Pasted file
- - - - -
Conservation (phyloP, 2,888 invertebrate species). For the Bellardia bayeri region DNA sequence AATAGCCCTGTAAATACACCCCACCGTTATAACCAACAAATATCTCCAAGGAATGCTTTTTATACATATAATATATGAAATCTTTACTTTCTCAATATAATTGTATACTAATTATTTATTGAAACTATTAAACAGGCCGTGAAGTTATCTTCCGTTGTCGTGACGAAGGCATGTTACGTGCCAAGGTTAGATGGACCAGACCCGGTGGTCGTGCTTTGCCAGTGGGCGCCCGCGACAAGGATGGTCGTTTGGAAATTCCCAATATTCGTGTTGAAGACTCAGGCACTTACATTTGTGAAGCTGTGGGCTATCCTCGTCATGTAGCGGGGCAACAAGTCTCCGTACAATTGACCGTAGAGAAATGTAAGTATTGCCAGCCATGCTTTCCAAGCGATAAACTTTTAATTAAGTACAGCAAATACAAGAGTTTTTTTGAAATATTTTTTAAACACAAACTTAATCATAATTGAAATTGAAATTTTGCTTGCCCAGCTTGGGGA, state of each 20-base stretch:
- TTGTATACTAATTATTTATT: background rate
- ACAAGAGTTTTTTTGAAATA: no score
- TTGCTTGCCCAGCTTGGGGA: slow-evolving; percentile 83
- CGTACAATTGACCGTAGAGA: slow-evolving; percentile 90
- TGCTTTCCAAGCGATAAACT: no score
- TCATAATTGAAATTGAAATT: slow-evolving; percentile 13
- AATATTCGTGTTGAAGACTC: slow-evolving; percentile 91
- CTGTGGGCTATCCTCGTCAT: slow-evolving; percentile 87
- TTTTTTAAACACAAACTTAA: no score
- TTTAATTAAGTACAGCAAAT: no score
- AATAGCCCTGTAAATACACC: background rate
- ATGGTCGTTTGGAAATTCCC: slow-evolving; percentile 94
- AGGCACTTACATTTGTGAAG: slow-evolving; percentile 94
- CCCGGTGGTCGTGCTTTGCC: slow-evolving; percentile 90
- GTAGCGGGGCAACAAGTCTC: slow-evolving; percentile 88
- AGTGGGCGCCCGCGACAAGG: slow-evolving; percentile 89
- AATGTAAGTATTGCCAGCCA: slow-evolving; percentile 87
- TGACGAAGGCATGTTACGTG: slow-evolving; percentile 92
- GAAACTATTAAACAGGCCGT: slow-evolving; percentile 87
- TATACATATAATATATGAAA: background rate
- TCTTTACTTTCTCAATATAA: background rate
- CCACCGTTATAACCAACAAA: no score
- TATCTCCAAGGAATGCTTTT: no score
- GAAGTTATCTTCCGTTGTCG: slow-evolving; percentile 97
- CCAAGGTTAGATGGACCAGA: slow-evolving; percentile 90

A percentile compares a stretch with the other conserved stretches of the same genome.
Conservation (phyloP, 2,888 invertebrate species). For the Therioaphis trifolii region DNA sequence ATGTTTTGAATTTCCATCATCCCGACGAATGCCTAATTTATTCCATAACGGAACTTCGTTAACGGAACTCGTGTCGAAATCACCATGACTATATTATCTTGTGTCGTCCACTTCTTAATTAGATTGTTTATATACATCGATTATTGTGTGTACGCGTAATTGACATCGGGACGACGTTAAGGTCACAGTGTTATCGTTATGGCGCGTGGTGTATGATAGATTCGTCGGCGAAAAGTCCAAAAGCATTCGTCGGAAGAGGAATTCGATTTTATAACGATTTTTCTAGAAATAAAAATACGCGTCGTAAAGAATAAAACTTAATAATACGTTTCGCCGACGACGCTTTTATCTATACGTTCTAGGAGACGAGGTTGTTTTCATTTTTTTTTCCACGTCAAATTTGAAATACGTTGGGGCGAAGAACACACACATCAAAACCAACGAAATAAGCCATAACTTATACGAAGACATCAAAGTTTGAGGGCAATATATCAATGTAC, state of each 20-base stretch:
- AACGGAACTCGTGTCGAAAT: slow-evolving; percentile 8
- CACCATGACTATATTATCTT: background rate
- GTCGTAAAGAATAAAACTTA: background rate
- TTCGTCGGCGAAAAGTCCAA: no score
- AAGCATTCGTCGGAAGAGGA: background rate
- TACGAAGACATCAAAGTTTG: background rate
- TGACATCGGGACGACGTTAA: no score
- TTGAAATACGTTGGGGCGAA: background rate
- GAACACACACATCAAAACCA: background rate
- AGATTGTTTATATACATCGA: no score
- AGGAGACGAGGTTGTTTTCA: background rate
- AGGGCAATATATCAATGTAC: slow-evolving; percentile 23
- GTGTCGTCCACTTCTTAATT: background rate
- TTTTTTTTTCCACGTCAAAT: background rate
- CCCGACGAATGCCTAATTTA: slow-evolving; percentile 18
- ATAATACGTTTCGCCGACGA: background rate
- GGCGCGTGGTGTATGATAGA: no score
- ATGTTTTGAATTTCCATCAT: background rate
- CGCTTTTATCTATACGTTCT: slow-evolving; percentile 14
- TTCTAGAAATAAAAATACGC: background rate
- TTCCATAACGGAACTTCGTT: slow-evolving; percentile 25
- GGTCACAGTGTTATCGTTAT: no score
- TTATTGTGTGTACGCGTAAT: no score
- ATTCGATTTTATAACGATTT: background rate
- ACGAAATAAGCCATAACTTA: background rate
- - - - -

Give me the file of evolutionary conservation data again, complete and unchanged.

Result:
Conservation (phyloP, 2,888 invertebrate species). For the Bellardia bayeri region DNA sequence AATAGCCCTGTAAATACACCCCACCGTTATAACCAACAAATATCTCCAAGGAATGCTTTTTATACATATAATATATGAAATCTTTACTTTCTCAATATAATTGTATACTAATTATTTATTGAAACTATTAAACAGGCCGTGAAGTTATCTTCCGTTGTCGTGACGAAGGCATGTTACGTGCCAAGGTTAGATGGACCAGACCCGGTGGTCGTGCTTTGCCAGTGGGCGCCCGCGACAAGGATGGTCGTTTGGAAATTCCCAATATTCGTGTTGAAGACTCAGGCACTTACATTTGTGAAGCTGTGGGCTATCCTCGTCATGTAGCGGGGCAACAAGTCTCCGTACAATTGACCGTAGAGAAATGTAAGTATTGCCAGCCATGCTTTCCAAGCGATAAACTTTTAATTAAGTACAGCAAATACAAGAGTTTTTTTGAAATATTTTTTAAACACAAACTTAATCATAATTGAAATTGAAATTTTGCTTGCCCAGCTTGGGGA, state of each 20-base stretch:
- TTGTATACTAATTATTTATT: background rate
- ACAAGAGTTTTTTTGAAATA: no score
- TTGCTTGCCCAGCTTGGGGA: slow-evolving; percentile 83
- CGTACAATTGACCGTAGAGA: slow-evolving; percentile 90
- TGCTTTCCAAGCGATAAACT: no score
- TCATAATTGAAATTGAAATT: slow-evolving; percentile 13
- AATATTCGTGTTGAAGACTC: slow-evolving; percentile 91
- CTGTGGGCTATCCTCGTCAT: slow-evolving; percentile 87
- TTTTTTAAACACAAACTTAA: no score
- TTTAATTAAGTACAGCAAAT: no score
- AATAGCCCTGTAAATACACC: background rate
- ATGGTCGTTTGGAAATTCCC: slow-evolving; percentile 94
- AGGCACTTACATTTGTGAAG: slow-evolving; percentile 94
- CCCGGTGGTCGTGCTTTGCC: slow-evolving; percentile 90
- GTAGCGGGGCAACAAGTCTC: slow-evolving; percentile 88
- AGTGGGCGCCCGCGACAAGG: slow-evolving; percentile 89
- AATGTAAGTATTGCCAGCCA: slow-evolving; percentile 87
- TGACGAAGGCATGTTACGTG: slow-evolving; percentile 92
- GAAACTATTAAACAGGCCGT: slow-evolving; percentile 87
- TATACATATAATATATGAAA: background rate
- TCTTTACTTTCTCAATATAA: background rate
- CCACCGTTATAACCAACAAA: no score
- TATCTCCAAGGAATGCTTTT: no score
- GAAGTTATCTTCCGTTGTCG: slow-evolving; percentile 97
- CCAAGGTTAGATGGACCAGA: slow-evolving; percentile 90

A percentile compares a stretch with the other conserved stretches of the same genome.
Conservation (phyloP, 2,888 invertebrate species). For the Therioaphis trifolii region DNA sequence ATGTTTTGAATTTCCATCATCCCGACGAATGCCTAATTTATTCCATAACGGAACTTCGTTAACGGAACTCGTGTCGAAATCACCATGACTATATTATCTTGTGTCGTCCACTTCTTAATTAGATTGTTTATATACATCGATTATTGTGTGTACGCGTAATTGACATCGGGACGACGTTAAGGTCACAGTGTTATCGTTATGGCGCGTGGTGTATGATAGATTCGTCGGCGAAAAGTCCAAAAGCATTCGTCGGAAGAGGAATTCGATTTTATAACGATTTTTCTAGAAATAAAAATACGCGTCGTAAAGAATAAAACTTAATAATACGTTTCGCCGACGACGCTTTTATCTATACGTTCTAGGAGACGAGGTTGTTTTCATTTTTTTTTCCACGTCAAATTTGAAATACGTTGGGGCGAAGAACACACACATCAAAACCAACGAAATAAGCCATAACTTATACGAAGACATCAAAGTTTGAGGGCAATATATCAATGTAC, state of each 20-base stretch:
- AACGGAACTCGTGTCGAAAT: slow-evolving; percentile 8
- CACCATGACTATATTATCTT: background rate
- GTCGTAAAGAATAAAACTTA: background rate
- TTCGTCGGCGAAAAGTCCAA: no score
- AAGCATTCGTCGGAAGAGGA: background rate
- TACGAAGACATCAAAGTTTG: background rate
- TGACATCGGGACGACGTTAA: no score
- TTGAAATACGTTGGGGCGAA: background rate
- GAACACACACATCAAAACCA: background rate
- AGATTGTTTATATACATCGA: no score
- AGGAGACGAGGTTGTTTTCA: background rate
- AGGGCAATATATCAATGTAC: slow-evolving; percentile 23
- GTGTCGTCCACTTCTTAATT: background rate
- TTTTTTTTTCCACGTCAAAT: background rate
- CCCGACGAATGCCTAATTTA: slow-evolving; percentile 18
- ATAATACGTTTCGCCGACGA: background rate
- GGCGCGTGGTGTATGATAGA: no score
- ATGTTTTGAATTTCCATCAT: background rate
- CGCTTTTATCTATACGTTCT: slow-evolving; percentile 14
- TTCTAGAAATAAAAATACGC: background rate
- TTCCATAACGGAACTTCGTT: slow-evolving; percentile 25
- GGTCACAGTGTTATCGTTAT: no score
- TTATTGTGTGTACGCGTAAT: no score
- ATTCGATTTTATAACGATTT: background rate
- ACGAAATAAGCCATAACTTA: background rate